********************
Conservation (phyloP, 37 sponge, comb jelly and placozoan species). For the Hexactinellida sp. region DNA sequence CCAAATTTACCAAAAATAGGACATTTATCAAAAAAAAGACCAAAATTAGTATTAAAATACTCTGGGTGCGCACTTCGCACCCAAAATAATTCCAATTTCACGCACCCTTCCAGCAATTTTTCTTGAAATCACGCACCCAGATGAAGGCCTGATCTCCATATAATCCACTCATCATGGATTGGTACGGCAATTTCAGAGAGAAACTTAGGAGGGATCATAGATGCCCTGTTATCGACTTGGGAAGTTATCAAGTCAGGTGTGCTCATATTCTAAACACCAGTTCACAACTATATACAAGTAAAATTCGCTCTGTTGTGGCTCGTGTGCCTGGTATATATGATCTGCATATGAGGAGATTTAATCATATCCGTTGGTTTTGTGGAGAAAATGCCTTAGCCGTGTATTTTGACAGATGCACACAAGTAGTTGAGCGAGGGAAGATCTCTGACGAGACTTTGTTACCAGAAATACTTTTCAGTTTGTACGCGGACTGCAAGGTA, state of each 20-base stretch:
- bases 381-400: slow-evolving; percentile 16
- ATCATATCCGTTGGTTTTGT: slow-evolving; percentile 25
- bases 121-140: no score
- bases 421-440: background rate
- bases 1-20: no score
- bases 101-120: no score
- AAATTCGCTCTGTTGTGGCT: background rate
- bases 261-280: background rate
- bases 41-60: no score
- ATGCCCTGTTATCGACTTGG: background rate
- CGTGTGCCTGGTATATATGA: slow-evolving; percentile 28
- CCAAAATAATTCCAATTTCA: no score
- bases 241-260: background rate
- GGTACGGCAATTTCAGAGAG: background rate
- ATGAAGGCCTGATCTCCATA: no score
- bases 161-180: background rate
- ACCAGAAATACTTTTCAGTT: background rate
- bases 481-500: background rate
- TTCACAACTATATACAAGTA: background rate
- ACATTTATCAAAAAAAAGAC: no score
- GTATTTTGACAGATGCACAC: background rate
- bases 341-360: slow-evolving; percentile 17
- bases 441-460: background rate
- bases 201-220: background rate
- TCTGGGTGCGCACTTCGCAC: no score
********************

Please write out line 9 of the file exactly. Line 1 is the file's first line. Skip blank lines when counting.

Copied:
- bases 261-280: background rate